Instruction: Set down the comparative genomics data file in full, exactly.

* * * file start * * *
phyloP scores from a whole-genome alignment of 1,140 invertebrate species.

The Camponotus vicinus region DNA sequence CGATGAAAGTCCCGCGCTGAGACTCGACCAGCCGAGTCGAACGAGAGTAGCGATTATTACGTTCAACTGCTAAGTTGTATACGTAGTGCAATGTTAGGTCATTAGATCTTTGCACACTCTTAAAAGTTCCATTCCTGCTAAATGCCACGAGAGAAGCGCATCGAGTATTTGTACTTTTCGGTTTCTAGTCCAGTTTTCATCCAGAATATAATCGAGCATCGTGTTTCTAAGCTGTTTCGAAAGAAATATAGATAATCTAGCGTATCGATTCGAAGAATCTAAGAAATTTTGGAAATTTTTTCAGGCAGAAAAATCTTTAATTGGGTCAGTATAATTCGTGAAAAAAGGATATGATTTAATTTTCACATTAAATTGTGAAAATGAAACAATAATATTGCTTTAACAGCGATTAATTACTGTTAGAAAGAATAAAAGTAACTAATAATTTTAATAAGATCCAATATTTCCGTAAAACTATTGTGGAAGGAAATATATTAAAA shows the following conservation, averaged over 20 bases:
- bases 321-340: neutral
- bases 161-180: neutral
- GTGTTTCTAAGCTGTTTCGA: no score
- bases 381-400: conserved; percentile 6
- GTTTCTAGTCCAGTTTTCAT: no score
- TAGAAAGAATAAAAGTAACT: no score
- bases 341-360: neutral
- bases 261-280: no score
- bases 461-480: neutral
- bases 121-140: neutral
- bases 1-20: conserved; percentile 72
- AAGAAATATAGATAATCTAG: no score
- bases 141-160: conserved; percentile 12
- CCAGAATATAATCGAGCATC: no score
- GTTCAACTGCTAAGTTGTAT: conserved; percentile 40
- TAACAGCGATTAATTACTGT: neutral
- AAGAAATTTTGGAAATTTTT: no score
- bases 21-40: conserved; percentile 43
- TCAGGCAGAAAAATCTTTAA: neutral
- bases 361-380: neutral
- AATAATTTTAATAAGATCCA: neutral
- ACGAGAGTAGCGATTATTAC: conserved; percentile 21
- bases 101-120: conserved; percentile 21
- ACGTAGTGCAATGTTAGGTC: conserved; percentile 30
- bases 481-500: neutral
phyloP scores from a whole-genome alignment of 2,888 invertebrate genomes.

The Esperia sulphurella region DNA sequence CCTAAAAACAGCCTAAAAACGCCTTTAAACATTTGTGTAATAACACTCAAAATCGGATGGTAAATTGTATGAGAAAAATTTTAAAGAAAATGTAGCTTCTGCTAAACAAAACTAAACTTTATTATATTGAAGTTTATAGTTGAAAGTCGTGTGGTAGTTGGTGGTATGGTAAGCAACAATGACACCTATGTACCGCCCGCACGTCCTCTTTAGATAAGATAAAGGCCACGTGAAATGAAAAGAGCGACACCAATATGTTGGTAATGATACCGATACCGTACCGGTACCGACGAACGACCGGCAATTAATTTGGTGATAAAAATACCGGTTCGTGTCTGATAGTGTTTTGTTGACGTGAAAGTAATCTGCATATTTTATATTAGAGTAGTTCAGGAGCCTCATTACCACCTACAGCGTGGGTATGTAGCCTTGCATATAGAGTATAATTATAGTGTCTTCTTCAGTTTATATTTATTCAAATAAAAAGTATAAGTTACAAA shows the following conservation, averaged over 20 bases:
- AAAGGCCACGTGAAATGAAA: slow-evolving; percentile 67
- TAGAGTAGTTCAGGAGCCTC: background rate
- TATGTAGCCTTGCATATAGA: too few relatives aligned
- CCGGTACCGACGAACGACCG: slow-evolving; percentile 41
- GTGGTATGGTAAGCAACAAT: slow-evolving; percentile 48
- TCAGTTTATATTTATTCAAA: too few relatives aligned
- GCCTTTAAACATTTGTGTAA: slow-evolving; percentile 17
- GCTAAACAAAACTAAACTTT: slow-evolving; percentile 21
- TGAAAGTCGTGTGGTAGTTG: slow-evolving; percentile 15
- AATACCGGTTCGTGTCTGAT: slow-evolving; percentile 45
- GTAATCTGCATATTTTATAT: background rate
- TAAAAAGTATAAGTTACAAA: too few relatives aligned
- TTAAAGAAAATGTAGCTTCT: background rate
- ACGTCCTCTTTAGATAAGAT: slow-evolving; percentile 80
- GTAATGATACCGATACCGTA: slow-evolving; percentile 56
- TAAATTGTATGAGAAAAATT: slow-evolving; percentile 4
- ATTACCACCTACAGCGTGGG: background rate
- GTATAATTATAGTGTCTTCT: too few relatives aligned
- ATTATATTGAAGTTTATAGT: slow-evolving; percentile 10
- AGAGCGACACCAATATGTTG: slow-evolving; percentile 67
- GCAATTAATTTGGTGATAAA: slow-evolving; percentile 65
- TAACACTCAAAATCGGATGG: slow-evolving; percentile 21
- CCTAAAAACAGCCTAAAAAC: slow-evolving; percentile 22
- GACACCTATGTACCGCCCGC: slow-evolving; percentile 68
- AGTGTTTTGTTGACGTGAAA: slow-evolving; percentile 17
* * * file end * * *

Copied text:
phyloP scores from a whole-genome alignment of 1,140 invertebrate species.

The Camponotus vicinus region DNA sequence CGATGAAAGTCCCGCGCTGAGACTCGACCAGCCGAGTCGAACGAGAGTAGCGATTATTACGTTCAACTGCTAAGTTGTATACGTAGTGCAATGTTAGGTCATTAGATCTTTGCACACTCTTAAAAGTTCCATTCCTGCTAAATGCCACGAGAGAAGCGCATCGAGTATTTGTACTTTTCGGTTTCTAGTCCAGTTTTCATCCAGAATATAATCGAGCATCGTGTTTCTAAGCTGTTTCGAAAGAAATATAGATAATCTAGCGTATCGATTCGAAGAATCTAAGAAATTTTGGAAATTTTTTCAGGCAGAAAAATCTTTAATTGGGTCAGTATAATTCGTGAAAAAAGGATATGATTTAATTTTCACATTAAATTGTGAAAATGAAACAATAATATTGCTTTAACAGCGATTAATTACTGTTAGAAAGAATAAAAGTAACTAATAATTTTAATAAGATCCAATATTTCCGTAAAACTATTGTGGAAGGAAATATATTAAAA shows the following conservation, averaged over 20 bases:
- bases 321-340: neutral
- bases 161-180: neutral
- GTGTTTCTAAGCTGTTTCGA: no score
- bases 381-400: conserved; percentile 6
- GTTTCTAGTCCAGTTTTCAT: no score
- TAGAAAGAATAAAAGTAACT: no score
- bases 341-360: neutral
- bases 261-280: no score
- bases 461-480: neutral
- bases 121-140: neutral
- bases 1-20: conserved; percentile 72
- AAGAAATATAGATAATCTAG: no score
- bases 141-160: conserved; percentile 12
- CCAGAATATAATCGAGCATC: no score
- GTTCAACTGCTAAGTTGTAT: conserved; percentile 40
- TAACAGCGATTAATTACTGT: neutral
- AAGAAATTTTGGAAATTTTT: no score
- bases 21-40: conserved; percentile 43
- TCAGGCAGAAAAATCTTTAA: neutral
- bases 361-380: neutral
- AATAATTTTAATAAGATCCA: neutral
- ACGAGAGTAGCGATTATTAC: conserved; percentile 21
- bases 101-120: conserved; percentile 21
- ACGTAGTGCAATGTTAGGTC: conserved; percentile 30
- bases 481-500: neutral
phyloP scores from a whole-genome alignment of 2,888 invertebrate genomes.

The Esperia sulphurella region DNA sequence CCTAAAAACAGCCTAAAAACGCCTTTAAACATTTGTGTAATAACACTCAAAATCGGATGGTAAATTGTATGAGAAAAATTTTAAAGAAAATGTAGCTTCTGCTAAACAAAACTAAACTTTATTATATTGAAGTTTATAGTTGAAAGTCGTGTGGTAGTTGGTGGTATGGTAAGCAACAATGACACCTATGTACCGCCCGCACGTCCTCTTTAGATAAGATAAAGGCCACGTGAAATGAAAAGAGCGACACCAATATGTTGGTAATGATACCGATACCGTACCGGTACCGACGAACGACCGGCAATTAATTTGGTGATAAAAATACCGGTTCGTGTCTGATAGTGTTTTGTTGACGTGAAAGTAATCTGCATATTTTATATTAGAGTAGTTCAGGAGCCTCATTACCACCTACAGCGTGGGTATGTAGCCTTGCATATAGAGTATAATTATAGTGTCTTCTTCAGTTTATATTTATTCAAATAAAAAGTATAAGTTACAAA shows the following conservation, averaged over 20 bases:
- AAAGGCCACGTGAAATGAAA: slow-evolving; percentile 67
- TAGAGTAGTTCAGGAGCCTC: background rate
- TATGTAGCCTTGCATATAGA: too few relatives aligned
- CCGGTACCGACGAACGACCG: slow-evolving; percentile 41
- GTGGTATGGTAAGCAACAAT: slow-evolving; percentile 48
- TCAGTTTATATTTATTCAAA: too few relatives aligned
- GCCTTTAAACATTTGTGTAA: slow-evolving; percentile 17
- GCTAAACAAAACTAAACTTT: slow-evolving; percentile 21
- TGAAAGTCGTGTGGTAGTTG: slow-evolving; percentile 15
- AATACCGGTTCGTGTCTGAT: slow-evolving; percentile 45
- GTAATCTGCATATTTTATAT: background rate
- TAAAAAGTATAAGTTACAAA: too few relatives aligned
- TTAAAGAAAATGTAGCTTCT: background rate
- ACGTCCTCTTTAGATAAGAT: slow-evolving; percentile 80
- GTAATGATACCGATACCGTA: slow-evolving; percentile 56
- TAAATTGTATGAGAAAAATT: slow-evolving; percentile 4
- ATTACCACCTACAGCGTGGG: background rate
- GTATAATTATAGTGTCTTCT: too few relatives aligned
- ATTATATTGAAGTTTATAGT: slow-evolving; percentile 10
- AGAGCGACACCAATATGTTG: slow-evolving; percentile 67
- GCAATTAATTTGGTGATAAA: slow-evolving; percentile 65
- TAACACTCAAAATCGGATGG: slow-evolving; percentile 21
- CCTAAAAACAGCCTAAAAAC: slow-evolving; percentile 22
- GACACCTATGTACCGCCCGC: slow-evolving; percentile 68
- AGTGTTTTGTTGACGTGAAA: slow-evolving; percentile 17